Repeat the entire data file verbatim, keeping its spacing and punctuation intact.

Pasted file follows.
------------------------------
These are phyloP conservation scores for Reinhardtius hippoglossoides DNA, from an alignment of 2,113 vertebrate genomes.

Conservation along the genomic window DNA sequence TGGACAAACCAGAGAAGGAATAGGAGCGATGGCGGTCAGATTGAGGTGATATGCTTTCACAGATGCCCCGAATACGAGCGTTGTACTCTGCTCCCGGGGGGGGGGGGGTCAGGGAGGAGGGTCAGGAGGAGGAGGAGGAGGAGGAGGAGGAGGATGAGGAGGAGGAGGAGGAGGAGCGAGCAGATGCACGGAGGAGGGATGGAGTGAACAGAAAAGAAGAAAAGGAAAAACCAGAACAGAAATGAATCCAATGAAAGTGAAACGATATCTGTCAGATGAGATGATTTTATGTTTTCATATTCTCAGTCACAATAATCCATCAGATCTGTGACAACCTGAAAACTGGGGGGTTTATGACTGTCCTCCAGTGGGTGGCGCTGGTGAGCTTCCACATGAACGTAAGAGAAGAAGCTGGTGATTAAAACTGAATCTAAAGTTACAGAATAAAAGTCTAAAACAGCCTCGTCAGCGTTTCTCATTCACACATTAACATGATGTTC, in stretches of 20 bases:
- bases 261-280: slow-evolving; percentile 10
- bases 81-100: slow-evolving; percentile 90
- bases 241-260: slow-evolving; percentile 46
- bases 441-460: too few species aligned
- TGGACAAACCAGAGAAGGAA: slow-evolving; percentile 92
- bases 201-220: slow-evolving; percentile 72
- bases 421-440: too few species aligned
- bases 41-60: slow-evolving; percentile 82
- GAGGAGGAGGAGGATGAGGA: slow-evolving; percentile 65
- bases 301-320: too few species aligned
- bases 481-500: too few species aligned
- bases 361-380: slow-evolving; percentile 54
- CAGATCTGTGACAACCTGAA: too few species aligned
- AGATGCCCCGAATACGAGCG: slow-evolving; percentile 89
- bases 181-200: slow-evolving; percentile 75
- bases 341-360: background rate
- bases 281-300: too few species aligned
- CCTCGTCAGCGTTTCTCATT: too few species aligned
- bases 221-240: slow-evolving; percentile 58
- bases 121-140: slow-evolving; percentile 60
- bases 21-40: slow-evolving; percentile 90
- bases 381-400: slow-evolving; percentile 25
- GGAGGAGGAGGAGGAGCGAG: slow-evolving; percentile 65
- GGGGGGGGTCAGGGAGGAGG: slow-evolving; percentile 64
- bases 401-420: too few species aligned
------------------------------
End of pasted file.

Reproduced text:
These are phyloP conservation scores for Reinhardtius hippoglossoides DNA, from an alignment of 2,113 vertebrate genomes.

Conservation along the genomic window DNA sequence TGGACAAACCAGAGAAGGAATAGGAGCGATGGCGGTCAGATTGAGGTGATATGCTTTCACAGATGCCCCGAATACGAGCGTTGTACTCTGCTCCCGGGGGGGGGGGGGTCAGGGAGGAGGGTCAGGAGGAGGAGGAGGAGGAGGAGGAGGAGGATGAGGAGGAGGAGGAGGAGGAGCGAGCAGATGCACGGAGGAGGGATGGAGTGAACAGAAAAGAAGAAAAGGAAAAACCAGAACAGAAATGAATCCAATGAAAGTGAAACGATATCTGTCAGATGAGATGATTTTATGTTTTCATATTCTCAGTCACAATAATCCATCAGATCTGTGACAACCTGAAAACTGGGGGGTTTATGACTGTCCTCCAGTGGGTGGCGCTGGTGAGCTTCCACATGAACGTAAGAGAAGAAGCTGGTGATTAAAACTGAATCTAAAGTTACAGAATAAAAGTCTAAAACAGCCTCGTCAGCGTTTCTCATTCACACATTAACATGATGTTC, in stretches of 20 bases:
- bases 261-280: slow-evolving; percentile 10
- bases 81-100: slow-evolving; percentile 90
- bases 241-260: slow-evolving; percentile 46
- bases 441-460: too few species aligned
- TGGACAAACCAGAGAAGGAA: slow-evolving; percentile 92
- bases 201-220: slow-evolving; percentile 72
- bases 421-440: too few species aligned
- bases 41-60: slow-evolving; percentile 82
- GAGGAGGAGGAGGATGAGGA: slow-evolving; percentile 65
- bases 301-320: too few species aligned
- bases 481-500: too few species aligned
- bases 361-380: slow-evolving; percentile 54
- CAGATCTGTGACAACCTGAA: too few species aligned
- AGATGCCCCGAATACGAGCG: slow-evolving; percentile 89
- bases 181-200: slow-evolving; percentile 75
- bases 341-360: background rate
- bases 281-300: too few species aligned
- CCTCGTCAGCGTTTCTCATT: too few species aligned
- bases 221-240: slow-evolving; percentile 58
- bases 121-140: slow-evolving; percentile 60
- bases 21-40: slow-evolving; percentile 90
- bases 381-400: slow-evolving; percentile 25
- GGAGGAGGAGGAGGAGCGAG: slow-evolving; percentile 65
- GGGGGGGGTCAGGGAGGAGG: slow-evolving; percentile 64
- bases 401-420: too few species aligned